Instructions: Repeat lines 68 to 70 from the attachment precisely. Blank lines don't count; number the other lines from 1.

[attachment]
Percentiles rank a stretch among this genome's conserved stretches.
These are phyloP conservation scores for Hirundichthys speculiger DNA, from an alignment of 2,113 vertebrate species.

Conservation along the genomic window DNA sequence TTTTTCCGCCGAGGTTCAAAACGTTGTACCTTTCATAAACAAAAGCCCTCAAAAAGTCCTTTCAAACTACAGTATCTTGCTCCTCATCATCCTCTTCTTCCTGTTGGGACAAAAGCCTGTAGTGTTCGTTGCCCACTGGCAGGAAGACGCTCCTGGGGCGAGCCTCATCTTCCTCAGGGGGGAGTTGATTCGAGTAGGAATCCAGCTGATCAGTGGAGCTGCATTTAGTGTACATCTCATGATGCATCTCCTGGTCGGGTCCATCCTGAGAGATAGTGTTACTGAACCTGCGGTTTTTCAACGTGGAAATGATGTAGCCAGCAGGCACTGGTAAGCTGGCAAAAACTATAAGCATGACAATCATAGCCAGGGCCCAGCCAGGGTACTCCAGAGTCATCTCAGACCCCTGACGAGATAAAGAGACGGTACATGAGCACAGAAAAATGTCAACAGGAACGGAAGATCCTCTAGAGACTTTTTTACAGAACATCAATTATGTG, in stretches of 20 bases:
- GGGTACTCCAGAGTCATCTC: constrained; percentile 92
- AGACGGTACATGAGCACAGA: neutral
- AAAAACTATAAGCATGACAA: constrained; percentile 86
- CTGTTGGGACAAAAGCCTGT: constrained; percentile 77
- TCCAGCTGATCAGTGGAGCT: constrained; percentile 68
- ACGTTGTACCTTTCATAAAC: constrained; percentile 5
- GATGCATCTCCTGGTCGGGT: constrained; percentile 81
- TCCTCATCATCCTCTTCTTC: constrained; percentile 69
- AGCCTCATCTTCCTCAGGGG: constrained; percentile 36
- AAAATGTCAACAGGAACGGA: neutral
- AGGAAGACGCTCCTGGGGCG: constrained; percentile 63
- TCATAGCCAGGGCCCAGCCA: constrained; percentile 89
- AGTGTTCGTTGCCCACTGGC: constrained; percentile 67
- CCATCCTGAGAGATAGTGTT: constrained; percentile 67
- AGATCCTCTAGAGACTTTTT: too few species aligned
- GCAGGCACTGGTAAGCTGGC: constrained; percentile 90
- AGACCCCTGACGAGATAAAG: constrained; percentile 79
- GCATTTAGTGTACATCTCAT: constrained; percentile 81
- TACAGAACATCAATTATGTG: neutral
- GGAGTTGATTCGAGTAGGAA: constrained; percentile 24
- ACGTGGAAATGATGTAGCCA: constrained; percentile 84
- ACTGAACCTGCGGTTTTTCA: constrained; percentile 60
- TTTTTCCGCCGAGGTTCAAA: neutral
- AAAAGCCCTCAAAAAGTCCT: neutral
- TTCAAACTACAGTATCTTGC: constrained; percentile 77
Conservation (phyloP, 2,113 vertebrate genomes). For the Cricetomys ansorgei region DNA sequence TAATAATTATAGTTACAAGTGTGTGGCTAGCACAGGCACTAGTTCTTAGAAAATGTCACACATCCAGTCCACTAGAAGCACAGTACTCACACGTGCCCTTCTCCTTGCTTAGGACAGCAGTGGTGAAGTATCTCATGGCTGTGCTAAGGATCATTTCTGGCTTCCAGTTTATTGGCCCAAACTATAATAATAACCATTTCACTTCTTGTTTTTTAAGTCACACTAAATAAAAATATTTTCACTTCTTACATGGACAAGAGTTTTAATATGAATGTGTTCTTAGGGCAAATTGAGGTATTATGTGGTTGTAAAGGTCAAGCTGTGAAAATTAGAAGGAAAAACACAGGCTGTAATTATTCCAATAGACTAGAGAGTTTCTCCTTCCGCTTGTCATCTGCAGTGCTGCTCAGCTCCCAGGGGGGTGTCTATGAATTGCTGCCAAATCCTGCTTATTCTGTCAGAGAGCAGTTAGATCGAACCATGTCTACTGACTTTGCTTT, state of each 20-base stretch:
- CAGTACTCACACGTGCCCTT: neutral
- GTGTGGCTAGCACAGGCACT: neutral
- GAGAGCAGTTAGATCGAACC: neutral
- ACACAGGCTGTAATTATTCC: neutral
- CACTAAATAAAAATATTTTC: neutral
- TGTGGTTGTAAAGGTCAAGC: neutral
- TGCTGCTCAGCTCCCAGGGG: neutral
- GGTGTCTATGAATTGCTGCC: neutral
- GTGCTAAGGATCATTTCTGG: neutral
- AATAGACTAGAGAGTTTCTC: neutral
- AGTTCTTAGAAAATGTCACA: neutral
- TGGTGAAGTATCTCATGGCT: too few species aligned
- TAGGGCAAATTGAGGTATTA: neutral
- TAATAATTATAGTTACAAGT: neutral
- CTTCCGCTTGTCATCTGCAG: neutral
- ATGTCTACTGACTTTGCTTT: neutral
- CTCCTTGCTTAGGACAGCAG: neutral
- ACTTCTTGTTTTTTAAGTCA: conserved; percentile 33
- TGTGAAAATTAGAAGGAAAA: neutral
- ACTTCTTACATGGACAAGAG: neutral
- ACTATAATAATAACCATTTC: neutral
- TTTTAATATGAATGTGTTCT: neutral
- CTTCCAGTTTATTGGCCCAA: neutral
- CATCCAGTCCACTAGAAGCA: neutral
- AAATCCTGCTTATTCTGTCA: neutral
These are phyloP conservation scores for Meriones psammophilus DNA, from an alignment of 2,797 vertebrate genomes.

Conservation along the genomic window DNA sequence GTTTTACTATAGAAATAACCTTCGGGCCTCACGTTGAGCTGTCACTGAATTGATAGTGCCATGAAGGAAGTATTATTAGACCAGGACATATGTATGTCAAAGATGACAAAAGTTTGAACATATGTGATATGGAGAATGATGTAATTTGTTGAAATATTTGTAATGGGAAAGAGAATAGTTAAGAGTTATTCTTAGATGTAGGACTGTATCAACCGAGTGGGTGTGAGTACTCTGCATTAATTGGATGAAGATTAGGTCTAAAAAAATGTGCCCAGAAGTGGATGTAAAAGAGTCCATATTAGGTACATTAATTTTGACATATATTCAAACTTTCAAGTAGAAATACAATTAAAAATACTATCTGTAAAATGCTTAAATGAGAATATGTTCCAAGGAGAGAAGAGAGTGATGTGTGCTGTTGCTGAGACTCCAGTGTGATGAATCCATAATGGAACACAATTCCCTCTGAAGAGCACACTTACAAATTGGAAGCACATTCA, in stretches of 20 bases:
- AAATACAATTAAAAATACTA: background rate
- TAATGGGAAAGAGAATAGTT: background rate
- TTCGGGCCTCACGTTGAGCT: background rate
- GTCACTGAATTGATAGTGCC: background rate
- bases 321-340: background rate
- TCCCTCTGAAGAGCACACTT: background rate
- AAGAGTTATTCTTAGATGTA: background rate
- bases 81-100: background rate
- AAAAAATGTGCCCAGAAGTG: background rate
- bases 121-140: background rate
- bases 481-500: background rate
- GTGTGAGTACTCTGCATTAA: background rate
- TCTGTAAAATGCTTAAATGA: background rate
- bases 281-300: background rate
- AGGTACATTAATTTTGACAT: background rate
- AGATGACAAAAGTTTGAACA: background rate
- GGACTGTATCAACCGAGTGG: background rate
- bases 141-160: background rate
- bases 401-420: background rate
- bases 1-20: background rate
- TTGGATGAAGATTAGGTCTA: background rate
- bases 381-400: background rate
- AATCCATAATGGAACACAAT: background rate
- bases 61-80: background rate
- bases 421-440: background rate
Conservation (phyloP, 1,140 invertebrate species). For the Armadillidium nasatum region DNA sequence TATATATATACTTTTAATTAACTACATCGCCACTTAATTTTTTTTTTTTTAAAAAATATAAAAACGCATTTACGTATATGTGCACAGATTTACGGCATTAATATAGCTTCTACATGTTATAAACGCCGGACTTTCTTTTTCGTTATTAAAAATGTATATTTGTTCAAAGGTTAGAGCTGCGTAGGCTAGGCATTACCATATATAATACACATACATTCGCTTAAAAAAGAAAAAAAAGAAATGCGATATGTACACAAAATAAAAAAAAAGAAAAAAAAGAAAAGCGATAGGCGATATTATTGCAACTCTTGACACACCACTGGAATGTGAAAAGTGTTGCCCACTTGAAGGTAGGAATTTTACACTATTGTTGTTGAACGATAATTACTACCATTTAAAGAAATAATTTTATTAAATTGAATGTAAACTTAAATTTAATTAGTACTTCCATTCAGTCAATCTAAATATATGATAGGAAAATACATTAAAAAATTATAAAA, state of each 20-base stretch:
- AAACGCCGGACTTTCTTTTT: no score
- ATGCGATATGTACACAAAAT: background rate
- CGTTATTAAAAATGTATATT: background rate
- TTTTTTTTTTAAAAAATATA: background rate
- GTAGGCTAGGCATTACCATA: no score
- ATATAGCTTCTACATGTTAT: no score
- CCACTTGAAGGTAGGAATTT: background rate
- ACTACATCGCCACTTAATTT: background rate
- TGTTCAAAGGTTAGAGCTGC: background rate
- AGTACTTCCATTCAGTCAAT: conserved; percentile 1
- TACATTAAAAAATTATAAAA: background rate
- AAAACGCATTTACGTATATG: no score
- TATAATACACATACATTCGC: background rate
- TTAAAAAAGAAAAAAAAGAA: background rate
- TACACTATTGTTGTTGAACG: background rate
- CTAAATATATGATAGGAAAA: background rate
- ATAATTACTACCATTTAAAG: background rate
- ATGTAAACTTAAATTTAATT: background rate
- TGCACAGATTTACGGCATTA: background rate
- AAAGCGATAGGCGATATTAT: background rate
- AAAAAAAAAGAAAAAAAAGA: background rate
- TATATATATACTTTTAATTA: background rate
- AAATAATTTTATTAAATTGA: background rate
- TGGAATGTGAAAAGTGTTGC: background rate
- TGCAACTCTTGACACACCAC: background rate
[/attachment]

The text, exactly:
- GTGTGAGTACTCTGCATTAA: background rate
- TCTGTAAAATGCTTAAATGA: background rate
- bases 281-300: background rate